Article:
Staff Publications

Staff Publications

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    'Staff publications' is the digital repository of Wageningen University & Research

    'Staff publications' contains references to publications authored by Wageningen University staff from 1976 onward.

    Publications authored by the staff of the Research Institutes are available from 1995 onwards.

    Full text documents are added when available. The database is updated daily and currently holds about 240,000 items, of which 72,000 in open access.

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Record number 432826
Title Signatures of selection in the genomes of commercial and non-commercial chicken breeds
Author(s) Elferink, M.G.; Megens, H.J.W.C.; Vereijken, A.; Crooijmans, R.P.M.A.; Groenen, M.A.M.
Source PLoS One 7 (2012). - ISSN 1932-6203
Department(s) Animal Breeding and Genetics
Publication type Refereed Article in a scientific journal
Publication year 2012
Keyword(s) quantitative trait loci - single-nucleotide polymorphisms - pulmonary-hypertension syndrome - genetic diversity - ascites syndrome - body-composition - growth-factor - layer cross - dna pools - domestication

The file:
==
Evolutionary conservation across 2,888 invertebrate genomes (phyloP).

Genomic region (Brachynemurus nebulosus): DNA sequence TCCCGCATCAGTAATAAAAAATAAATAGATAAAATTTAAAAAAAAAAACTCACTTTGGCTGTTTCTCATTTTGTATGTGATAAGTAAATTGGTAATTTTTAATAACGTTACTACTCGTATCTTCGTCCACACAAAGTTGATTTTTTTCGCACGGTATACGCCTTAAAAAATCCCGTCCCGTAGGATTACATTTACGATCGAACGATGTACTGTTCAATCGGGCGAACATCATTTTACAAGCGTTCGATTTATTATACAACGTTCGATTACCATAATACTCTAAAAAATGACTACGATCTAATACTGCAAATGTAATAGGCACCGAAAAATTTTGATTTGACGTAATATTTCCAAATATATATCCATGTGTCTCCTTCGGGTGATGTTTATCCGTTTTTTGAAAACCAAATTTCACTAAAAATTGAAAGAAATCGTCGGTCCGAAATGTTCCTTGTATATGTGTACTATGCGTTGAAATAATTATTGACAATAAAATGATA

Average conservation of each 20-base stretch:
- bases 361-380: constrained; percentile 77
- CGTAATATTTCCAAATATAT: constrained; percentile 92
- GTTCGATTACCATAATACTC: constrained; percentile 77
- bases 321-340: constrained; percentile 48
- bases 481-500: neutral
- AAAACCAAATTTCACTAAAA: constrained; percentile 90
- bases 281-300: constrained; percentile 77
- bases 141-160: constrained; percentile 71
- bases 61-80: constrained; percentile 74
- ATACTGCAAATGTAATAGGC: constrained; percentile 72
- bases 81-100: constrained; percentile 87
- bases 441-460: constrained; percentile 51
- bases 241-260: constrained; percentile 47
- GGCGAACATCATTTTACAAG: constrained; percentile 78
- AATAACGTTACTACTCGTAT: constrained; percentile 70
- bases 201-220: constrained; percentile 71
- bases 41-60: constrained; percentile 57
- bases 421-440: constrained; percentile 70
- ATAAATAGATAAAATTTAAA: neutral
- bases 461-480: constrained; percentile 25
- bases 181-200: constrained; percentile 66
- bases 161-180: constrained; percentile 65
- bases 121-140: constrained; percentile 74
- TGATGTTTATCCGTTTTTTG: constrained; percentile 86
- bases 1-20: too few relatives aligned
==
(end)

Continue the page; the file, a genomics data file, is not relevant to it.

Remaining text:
Abstract Identifying genomics regions that are affected by selection is important to understand the domestication and selection history of the domesticated chicken, as well as understanding molecular pathways underlying phenotypic traits and breeding goals. While whole-genome approaches, either high-density SNP chips or massively parallel sequencing, have been successfully applied to identify evidence for selective sweeps in chicken, it has been difficult to distinguish patterns of selection and stochastic and breed specific effects. Here we present a study to identify selective sweeps in a large number of chicken breeds (67 in total) using a high-density (58 K) SNP chip. We analyzed commercial chickens representing all major breeding goals. In addition, we analyzed non-commercial chicken diversity for almost all recognized traditional Dutch breeds and a selection of representative breeds from China. Based on their shared history or breeding goal we in silico grouped the breeds into 14 breed groups. We identified 396 chromosomal regions that show suggestive evidence of selection in at least one breed group with 26 of these regions showing strong evidence of selection. Of these 26 regions, 13 were previously described and 13 yield new candidate genes for performance traits in chicken. Our approach demonstrates the strength of including many different populations with similar, and breed groups with different selection histories to reduce stochastic effects based on single populations.
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